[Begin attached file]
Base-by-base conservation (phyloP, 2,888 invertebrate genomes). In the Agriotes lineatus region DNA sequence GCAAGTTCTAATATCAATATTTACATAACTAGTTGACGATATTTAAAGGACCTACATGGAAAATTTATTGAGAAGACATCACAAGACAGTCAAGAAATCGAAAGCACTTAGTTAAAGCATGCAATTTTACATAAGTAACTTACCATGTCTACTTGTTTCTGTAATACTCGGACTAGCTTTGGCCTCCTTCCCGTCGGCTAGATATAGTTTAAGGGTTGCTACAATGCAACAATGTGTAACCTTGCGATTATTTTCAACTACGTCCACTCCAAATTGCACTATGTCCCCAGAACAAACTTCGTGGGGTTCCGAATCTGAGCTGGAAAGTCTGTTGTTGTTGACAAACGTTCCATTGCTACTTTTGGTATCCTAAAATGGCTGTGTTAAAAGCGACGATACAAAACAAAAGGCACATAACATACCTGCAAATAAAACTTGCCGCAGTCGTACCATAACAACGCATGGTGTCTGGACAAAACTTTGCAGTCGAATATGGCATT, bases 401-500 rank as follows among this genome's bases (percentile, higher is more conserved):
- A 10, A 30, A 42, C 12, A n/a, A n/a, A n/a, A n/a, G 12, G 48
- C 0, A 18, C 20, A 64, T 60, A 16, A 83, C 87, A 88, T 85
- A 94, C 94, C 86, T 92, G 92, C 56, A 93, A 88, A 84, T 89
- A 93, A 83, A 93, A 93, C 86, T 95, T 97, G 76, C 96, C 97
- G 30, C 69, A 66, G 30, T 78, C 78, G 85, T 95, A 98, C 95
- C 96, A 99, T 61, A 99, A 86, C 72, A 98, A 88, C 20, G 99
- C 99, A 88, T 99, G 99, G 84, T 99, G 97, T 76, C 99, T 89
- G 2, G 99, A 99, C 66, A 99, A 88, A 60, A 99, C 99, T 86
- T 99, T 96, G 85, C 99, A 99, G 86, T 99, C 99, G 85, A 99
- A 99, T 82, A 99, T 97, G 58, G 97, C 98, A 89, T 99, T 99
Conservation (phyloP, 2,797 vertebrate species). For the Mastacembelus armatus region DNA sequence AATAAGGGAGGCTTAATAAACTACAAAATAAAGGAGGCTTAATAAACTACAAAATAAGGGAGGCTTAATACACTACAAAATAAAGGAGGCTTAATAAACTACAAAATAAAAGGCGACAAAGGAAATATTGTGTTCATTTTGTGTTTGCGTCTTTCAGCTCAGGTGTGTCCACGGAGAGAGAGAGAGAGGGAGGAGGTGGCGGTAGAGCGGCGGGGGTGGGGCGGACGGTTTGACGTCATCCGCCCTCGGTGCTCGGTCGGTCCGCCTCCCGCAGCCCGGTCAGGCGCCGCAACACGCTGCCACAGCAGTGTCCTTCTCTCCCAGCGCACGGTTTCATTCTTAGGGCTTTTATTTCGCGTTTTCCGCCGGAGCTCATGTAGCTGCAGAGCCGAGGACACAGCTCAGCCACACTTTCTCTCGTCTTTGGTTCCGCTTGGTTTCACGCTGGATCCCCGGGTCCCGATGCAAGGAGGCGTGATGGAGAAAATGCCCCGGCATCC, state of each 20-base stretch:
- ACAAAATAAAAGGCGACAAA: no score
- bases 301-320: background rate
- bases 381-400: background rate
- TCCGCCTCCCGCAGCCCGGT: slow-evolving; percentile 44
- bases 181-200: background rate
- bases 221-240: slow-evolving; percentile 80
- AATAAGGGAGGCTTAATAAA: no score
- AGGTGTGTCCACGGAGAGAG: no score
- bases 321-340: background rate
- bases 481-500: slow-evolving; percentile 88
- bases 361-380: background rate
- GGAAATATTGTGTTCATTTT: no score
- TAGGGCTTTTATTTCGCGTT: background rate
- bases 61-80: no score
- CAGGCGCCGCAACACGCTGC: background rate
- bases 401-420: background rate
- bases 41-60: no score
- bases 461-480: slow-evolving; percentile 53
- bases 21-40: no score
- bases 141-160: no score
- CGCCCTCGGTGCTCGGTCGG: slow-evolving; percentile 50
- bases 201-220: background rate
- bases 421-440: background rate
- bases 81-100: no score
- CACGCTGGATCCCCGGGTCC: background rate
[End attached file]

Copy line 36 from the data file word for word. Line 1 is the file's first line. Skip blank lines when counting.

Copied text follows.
- bases 81-100: no score